Wesleying’s multi-part retrospective on the 2002 chalking moratorium continues with a faculty perspective: a conversation with Claire Potter, Professor of History and American Studies at Wesleyan from 1991–2011.

In the wake of President Bennet’s moratorium announcement in October, 2002, Wesleyan faculty from across the disciplines spoke up to register their views. Some authored a Wespeak supporting the ban, arguing that the “free exchange of ideas . . . is not facilitated by the hostile, racist, or sexually explicit slogans” reportedly contained in chalkings. Others expressed dissent, culminating in a 44-8 faculty vote asking Bennet to overturn the moratorium. Perhaps no faculty member, though, argued for free speech as forcefully and passionately as Professor Potter.

According to the Argus, just before the vote, she spoke up at a faculty meeting on chalking:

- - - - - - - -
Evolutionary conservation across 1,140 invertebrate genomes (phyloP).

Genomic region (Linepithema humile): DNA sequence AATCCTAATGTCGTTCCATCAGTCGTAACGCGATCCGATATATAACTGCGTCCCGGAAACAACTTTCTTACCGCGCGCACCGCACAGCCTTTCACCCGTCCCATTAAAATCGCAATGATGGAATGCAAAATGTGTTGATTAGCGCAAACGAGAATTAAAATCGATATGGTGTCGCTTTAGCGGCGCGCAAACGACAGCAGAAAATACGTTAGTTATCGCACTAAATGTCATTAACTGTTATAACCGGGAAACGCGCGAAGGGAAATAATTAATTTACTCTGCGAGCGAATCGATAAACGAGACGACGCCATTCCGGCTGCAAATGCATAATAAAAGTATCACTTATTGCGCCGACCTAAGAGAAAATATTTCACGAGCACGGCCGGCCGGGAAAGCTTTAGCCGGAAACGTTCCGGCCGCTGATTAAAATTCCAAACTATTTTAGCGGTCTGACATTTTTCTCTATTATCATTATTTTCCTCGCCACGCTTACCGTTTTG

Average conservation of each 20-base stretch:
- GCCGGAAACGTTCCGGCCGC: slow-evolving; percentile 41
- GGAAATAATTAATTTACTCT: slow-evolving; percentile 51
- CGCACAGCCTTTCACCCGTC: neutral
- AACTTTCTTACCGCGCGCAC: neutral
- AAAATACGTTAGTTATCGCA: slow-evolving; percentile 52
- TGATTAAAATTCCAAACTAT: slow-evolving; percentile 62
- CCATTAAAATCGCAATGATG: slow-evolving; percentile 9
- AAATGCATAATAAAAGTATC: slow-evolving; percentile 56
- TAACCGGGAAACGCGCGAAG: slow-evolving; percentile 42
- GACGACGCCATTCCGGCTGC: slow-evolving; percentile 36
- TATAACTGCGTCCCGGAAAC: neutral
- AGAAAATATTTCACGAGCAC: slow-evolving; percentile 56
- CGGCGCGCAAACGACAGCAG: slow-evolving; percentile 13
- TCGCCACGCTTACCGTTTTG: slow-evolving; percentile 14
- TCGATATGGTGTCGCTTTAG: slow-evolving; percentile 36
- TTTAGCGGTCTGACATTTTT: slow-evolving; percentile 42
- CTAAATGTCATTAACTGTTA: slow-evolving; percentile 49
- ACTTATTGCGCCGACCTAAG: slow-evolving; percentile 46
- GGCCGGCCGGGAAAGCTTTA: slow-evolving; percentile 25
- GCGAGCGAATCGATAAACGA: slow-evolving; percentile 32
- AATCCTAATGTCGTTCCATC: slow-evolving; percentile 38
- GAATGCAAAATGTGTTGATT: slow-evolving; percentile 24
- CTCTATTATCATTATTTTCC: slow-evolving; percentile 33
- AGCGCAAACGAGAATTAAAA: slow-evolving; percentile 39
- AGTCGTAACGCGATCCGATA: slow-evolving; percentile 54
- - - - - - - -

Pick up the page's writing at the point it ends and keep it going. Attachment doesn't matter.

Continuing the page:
Chair of the American Studies Program Claire Potter also spoke at length to the faculty. She cited the Constitution and Bill of Rights as upholding free speech and said the 1st Amendment of the Constitution also holds true for obscenity.

“No one has the right not to be offended,” Potter said. [ . . . ] Addressing some of the comments from faculty members who viewed the chalkings as an inept way of expressing themselves and talk of helping students better express their views, Potter asserted that it is not the faculty’s place to interfere with student expression.

A Decade Without Chalking, Part Two: An Interview with Matthew M ’05